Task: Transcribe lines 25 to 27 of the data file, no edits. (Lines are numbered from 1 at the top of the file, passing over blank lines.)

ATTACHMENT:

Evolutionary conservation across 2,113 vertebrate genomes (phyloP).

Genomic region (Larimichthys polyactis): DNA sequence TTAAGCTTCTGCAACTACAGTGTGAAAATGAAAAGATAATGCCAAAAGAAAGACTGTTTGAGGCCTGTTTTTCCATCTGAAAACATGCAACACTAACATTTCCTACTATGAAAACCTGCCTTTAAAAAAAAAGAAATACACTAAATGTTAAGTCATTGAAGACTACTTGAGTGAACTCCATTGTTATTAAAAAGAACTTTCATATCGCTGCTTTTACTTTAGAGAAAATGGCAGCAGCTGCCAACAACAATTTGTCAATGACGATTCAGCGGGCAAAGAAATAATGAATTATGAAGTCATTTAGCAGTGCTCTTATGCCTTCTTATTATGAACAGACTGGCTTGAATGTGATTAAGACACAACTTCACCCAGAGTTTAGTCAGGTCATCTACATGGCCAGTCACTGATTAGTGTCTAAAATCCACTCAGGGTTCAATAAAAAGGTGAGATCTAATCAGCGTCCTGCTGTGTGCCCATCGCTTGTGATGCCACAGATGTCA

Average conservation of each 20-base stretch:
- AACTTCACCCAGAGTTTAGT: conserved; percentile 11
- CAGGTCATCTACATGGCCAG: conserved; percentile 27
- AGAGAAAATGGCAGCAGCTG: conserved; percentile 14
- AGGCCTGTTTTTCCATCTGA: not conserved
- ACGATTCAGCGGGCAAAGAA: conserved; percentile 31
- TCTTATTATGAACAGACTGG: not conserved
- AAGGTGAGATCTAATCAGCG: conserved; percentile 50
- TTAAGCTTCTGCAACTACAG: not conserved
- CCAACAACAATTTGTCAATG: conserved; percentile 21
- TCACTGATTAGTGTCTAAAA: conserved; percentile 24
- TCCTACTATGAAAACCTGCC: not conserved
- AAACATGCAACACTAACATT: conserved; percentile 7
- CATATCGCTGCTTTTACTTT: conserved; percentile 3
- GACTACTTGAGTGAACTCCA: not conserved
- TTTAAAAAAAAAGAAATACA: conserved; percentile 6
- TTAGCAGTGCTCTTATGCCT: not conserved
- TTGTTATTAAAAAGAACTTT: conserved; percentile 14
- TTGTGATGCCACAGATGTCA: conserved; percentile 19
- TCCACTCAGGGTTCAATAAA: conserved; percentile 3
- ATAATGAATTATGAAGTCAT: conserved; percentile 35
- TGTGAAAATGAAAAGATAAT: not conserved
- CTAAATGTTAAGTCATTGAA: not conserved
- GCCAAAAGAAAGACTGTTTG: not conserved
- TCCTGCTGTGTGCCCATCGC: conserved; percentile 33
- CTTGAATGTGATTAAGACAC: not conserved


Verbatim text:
- CTAAATGTTAAGTCATTGAA: not conserved
- GCCAAAAGAAAGACTGTTTG: not conserved
- TCCTGCTGTGTGCCCATCGC: conserved; percentile 33